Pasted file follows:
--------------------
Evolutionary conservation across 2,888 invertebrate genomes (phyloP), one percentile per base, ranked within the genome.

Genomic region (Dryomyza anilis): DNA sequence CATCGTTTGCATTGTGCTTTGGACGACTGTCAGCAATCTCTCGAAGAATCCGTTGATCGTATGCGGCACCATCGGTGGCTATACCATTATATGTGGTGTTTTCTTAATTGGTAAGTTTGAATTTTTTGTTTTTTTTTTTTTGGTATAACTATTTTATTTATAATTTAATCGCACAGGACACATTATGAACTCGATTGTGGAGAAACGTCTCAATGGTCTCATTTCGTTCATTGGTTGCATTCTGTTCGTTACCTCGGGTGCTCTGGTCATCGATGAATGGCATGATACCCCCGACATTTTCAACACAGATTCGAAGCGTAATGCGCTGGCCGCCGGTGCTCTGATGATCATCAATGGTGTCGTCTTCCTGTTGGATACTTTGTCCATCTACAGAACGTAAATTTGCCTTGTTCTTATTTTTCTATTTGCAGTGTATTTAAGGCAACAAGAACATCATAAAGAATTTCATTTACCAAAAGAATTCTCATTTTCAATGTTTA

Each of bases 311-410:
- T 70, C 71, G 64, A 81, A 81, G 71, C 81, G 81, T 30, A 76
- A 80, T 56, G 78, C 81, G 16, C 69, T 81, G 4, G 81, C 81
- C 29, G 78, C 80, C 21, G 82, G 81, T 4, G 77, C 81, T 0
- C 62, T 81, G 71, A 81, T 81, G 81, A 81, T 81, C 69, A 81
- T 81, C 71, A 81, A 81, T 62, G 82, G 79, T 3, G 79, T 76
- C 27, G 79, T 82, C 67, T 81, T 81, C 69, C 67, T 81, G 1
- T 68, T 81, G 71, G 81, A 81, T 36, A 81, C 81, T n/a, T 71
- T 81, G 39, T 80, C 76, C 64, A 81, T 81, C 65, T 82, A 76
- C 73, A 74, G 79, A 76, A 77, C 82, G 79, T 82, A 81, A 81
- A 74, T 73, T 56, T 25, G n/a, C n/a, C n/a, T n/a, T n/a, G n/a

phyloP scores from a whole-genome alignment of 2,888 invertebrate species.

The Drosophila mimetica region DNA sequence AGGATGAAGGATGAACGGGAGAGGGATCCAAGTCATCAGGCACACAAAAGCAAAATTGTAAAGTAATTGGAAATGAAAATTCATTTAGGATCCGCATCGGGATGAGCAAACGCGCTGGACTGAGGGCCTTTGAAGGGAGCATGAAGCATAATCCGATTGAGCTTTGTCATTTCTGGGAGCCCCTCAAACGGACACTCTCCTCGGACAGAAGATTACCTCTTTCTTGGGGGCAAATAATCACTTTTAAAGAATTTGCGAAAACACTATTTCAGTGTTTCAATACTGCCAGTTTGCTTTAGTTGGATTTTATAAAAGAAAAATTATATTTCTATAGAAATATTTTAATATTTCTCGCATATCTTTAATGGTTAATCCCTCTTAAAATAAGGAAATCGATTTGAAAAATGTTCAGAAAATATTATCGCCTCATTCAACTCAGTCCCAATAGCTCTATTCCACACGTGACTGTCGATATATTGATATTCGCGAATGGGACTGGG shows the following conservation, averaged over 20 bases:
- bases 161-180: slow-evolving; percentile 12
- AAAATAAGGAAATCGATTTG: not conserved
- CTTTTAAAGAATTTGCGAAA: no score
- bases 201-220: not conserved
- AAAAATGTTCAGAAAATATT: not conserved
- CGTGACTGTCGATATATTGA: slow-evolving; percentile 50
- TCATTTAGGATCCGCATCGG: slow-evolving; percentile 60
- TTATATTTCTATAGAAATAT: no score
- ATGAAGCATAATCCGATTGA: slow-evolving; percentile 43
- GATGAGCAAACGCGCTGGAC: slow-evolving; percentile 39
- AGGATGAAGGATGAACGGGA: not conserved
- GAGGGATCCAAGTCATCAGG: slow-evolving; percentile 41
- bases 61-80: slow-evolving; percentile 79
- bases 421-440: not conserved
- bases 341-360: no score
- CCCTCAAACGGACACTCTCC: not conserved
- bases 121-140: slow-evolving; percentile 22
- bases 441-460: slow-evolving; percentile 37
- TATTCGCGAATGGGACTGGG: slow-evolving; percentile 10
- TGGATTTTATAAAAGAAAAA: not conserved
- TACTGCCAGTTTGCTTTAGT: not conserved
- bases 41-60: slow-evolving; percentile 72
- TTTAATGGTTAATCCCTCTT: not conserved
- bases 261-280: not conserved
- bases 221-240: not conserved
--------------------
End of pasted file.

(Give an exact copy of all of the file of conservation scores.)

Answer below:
Evolutionary conservation across 2,888 invertebrate genomes (phyloP), one percentile per base, ranked within the genome.

Genomic region (Dryomyza anilis): DNA sequence CATCGTTTGCATTGTGCTTTGGACGACTGTCAGCAATCTCTCGAAGAATCCGTTGATCGTATGCGGCACCATCGGTGGCTATACCATTATATGTGGTGTTTTCTTAATTGGTAAGTTTGAATTTTTTGTTTTTTTTTTTTTGGTATAACTATTTTATTTATAATTTAATCGCACAGGACACATTATGAACTCGATTGTGGAGAAACGTCTCAATGGTCTCATTTCGTTCATTGGTTGCATTCTGTTCGTTACCTCGGGTGCTCTGGTCATCGATGAATGGCATGATACCCCCGACATTTTCAACACAGATTCGAAGCGTAATGCGCTGGCCGCCGGTGCTCTGATGATCATCAATGGTGTCGTCTTCCTGTTGGATACTTTGTCCATCTACAGAACGTAAATTTGCCTTGTTCTTATTTTTCTATTTGCAGTGTATTTAAGGCAACAAGAACATCATAAAGAATTTCATTTACCAAAAGAATTCTCATTTTCAATGTTTA

Each of bases 311-410:
- T 70, C 71, G 64, A 81, A 81, G 71, C 81, G 81, T 30, A 76
- A 80, T 56, G 78, C 81, G 16, C 69, T 81, G 4, G 81, C 81
- C 29, G 78, C 80, C 21, G 82, G 81, T 4, G 77, C 81, T 0
- C 62, T 81, G 71, A 81, T 81, G 81, A 81, T 81, C 69, A 81
- T 81, C 71, A 81, A 81, T 62, G 82, G 79, T 3, G 79, T 76
- C 27, G 79, T 82, C 67, T 81, T 81, C 69, C 67, T 81, G 1
- T 68, T 81, G 71, G 81, A 81, T 36, A 81, C 81, T n/a, T 71
- T 81, G 39, T 80, C 76, C 64, A 81, T 81, C 65, T 82, A 76
- C 73, A 74, G 79, A 76, A 77, C 82, G 79, T 82, A 81, A 81
- A 74, T 73, T 56, T 25, G n/a, C n/a, C n/a, T n/a, T n/a, G n/a

phyloP scores from a whole-genome alignment of 2,888 invertebrate species.

The Drosophila mimetica region DNA sequence AGGATGAAGGATGAACGGGAGAGGGATCCAAGTCATCAGGCACACAAAAGCAAAATTGTAAAGTAATTGGAAATGAAAATTCATTTAGGATCCGCATCGGGATGAGCAAACGCGCTGGACTGAGGGCCTTTGAAGGGAGCATGAAGCATAATCCGATTGAGCTTTGTCATTTCTGGGAGCCCCTCAAACGGACACTCTCCTCGGACAGAAGATTACCTCTTTCTTGGGGGCAAATAATCACTTTTAAAGAATTTGCGAAAACACTATTTCAGTGTTTCAATACTGCCAGTTTGCTTTAGTTGGATTTTATAAAAGAAAAATTATATTTCTATAGAAATATTTTAATATTTCTCGCATATCTTTAATGGTTAATCCCTCTTAAAATAAGGAAATCGATTTGAAAAATGTTCAGAAAATATTATCGCCTCATTCAACTCAGTCCCAATAGCTCTATTCCACACGTGACTGTCGATATATTGATATTCGCGAATGGGACTGGG shows the following conservation, averaged over 20 bases:
- bases 161-180: slow-evolving; percentile 12
- AAAATAAGGAAATCGATTTG: not conserved
- CTTTTAAAGAATTTGCGAAA: no score
- bases 201-220: not conserved
- AAAAATGTTCAGAAAATATT: not conserved
- CGTGACTGTCGATATATTGA: slow-evolving; percentile 50
- TCATTTAGGATCCGCATCGG: slow-evolving; percentile 60
- TTATATTTCTATAGAAATAT: no score
- ATGAAGCATAATCCGATTGA: slow-evolving; percentile 43
- GATGAGCAAACGCGCTGGAC: slow-evolving; percentile 39
- AGGATGAAGGATGAACGGGA: not conserved
- GAGGGATCCAAGTCATCAGG: slow-evolving; percentile 41
- bases 61-80: slow-evolving; percentile 79
- bases 421-440: not conserved
- bases 341-360: no score
- CCCTCAAACGGACACTCTCC: not conserved
- bases 121-140: slow-evolving; percentile 22
- bases 441-460: slow-evolving; percentile 37
- TATTCGCGAATGGGACTGGG: slow-evolving; percentile 10
- TGGATTTTATAAAAGAAAAA: not conserved
- TACTGCCAGTTTGCTTTAGT: not conserved
- bases 41-60: slow-evolving; percentile 72
- TTTAATGGTTAATCCCTCTT: not conserved
- bases 261-280: not conserved
- bases 221-240: not conserved